Celebrated as a technical marvel in its day, the first transcontinental railroad was constructed from 1863 to 1869, due largely to the contributions of Chinese workers who cut through the mountains and deserts of the American West. Thousands of men migrated from China to seek fortunes in the gold mines of California but, instead, mainly found work building the transcontinental railroads. They experienced racism, lower wages, and difficult working conditions.
This workshop focuses on art and curriculum resources to incorporate this often overlooked history of Chinese laborers into the classroom.
The Workshop Includes:
- Guided tour and discussion of the artworks and related history in Zhi LIN: In Search of the Lost History of Chinese Migrants and the Transcontinental Railroads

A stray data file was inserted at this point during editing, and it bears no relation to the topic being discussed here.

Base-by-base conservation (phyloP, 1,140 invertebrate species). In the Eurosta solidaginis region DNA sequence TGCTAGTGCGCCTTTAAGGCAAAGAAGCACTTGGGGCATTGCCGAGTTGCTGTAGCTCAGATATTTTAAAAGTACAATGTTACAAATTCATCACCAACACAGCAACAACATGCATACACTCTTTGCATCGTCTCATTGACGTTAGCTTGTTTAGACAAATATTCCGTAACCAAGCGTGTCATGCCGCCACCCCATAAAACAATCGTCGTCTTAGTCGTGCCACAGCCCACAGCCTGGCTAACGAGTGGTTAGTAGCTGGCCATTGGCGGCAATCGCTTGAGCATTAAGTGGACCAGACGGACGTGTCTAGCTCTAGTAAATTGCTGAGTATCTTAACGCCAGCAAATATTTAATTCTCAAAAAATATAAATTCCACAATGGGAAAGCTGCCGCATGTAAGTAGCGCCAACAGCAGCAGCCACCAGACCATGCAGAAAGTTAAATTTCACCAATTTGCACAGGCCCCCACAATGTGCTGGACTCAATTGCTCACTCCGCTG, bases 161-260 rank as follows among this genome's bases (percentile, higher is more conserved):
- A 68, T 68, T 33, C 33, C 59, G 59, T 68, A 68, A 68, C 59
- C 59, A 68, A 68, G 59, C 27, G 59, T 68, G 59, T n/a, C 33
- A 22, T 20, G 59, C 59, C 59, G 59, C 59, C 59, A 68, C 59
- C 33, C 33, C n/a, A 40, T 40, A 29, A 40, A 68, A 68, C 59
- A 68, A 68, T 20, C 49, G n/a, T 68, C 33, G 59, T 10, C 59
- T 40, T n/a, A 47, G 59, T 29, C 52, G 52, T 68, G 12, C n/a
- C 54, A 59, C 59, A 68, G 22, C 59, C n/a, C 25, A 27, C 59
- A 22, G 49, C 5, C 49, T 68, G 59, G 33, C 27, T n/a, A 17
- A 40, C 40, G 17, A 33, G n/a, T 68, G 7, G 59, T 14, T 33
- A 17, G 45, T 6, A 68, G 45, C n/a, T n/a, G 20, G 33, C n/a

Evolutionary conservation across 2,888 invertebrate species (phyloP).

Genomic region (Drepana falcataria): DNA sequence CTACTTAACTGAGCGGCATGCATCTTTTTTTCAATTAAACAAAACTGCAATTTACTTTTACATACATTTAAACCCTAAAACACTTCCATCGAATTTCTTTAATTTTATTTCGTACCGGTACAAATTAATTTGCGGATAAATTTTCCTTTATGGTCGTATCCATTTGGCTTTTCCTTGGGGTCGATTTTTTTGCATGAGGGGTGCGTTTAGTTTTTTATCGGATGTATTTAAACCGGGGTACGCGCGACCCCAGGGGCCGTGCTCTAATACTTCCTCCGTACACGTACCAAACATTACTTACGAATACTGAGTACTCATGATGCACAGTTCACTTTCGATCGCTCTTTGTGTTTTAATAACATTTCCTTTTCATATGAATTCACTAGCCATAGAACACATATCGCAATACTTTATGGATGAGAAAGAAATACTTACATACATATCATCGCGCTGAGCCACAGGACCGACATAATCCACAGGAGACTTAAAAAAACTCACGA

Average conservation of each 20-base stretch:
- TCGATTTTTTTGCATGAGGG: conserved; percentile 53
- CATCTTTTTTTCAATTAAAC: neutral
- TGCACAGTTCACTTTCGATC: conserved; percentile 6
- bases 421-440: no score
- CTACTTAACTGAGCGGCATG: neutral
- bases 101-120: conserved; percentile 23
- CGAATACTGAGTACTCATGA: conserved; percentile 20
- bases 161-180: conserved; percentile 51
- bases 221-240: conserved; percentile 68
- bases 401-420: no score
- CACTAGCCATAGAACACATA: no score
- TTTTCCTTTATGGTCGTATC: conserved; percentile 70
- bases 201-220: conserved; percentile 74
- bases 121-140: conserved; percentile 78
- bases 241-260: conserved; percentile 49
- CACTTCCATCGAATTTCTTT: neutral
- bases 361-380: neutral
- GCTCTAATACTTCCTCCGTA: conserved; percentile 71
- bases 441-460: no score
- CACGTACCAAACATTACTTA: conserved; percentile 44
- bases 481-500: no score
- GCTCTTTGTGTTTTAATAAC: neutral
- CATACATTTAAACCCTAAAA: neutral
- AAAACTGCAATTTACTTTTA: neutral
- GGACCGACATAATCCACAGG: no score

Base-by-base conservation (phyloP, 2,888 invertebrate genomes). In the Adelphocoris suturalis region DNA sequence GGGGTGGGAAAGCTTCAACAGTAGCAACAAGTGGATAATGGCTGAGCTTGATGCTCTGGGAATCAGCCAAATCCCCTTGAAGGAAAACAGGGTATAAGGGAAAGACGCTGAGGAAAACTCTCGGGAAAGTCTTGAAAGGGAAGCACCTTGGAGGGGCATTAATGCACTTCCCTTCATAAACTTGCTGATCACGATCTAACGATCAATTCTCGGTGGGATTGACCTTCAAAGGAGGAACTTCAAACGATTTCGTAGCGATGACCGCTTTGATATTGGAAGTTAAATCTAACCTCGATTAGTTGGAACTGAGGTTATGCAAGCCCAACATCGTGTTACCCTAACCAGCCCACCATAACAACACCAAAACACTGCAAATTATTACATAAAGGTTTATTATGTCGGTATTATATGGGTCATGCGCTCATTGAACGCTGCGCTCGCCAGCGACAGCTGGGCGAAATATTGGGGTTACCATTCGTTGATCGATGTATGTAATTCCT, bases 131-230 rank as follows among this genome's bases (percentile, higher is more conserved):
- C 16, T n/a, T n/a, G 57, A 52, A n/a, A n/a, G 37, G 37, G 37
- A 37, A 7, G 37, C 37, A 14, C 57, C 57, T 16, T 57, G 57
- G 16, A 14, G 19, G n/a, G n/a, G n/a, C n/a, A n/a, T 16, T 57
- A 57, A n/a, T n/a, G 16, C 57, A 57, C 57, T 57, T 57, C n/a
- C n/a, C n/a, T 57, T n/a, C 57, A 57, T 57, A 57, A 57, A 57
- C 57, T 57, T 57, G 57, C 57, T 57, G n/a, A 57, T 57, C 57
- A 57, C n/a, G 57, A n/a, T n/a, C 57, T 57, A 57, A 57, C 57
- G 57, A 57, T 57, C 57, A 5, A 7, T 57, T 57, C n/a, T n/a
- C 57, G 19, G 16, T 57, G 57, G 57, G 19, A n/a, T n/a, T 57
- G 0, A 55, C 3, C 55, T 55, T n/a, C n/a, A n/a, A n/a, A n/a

- Training to utilize Storypath Curriculum “The Transcontinental Railroad: The Chinese Experience from Golden Mountain to Golden Spike”
- Storypath curriculum unit provided, including teacher handbook and reproducible handouts.
- Lunch and beverages included
- 4 Clock Hours from PSESD
- Margit E. McGuire, PhD, author of the Storypath Curriculum and Professor of Teacher Education at Seattle University.
- Samantha Kelly, Director of Education and Community Engagement, Tacoma Art Museum
Registration is required.
Questions? Please contact us at Education@TacomaArtMuseum.org.
Above: Zhi Lin, “Chinaman’s Chance” on Promontory Summit: Golden Spike Celebration, 12:30 pm, 10th May 1869, 2014. HD video projection and painted granite ballast with a surround sound environment. Courtesy of the artist and Koplin Del Rio Gallery, Seattle.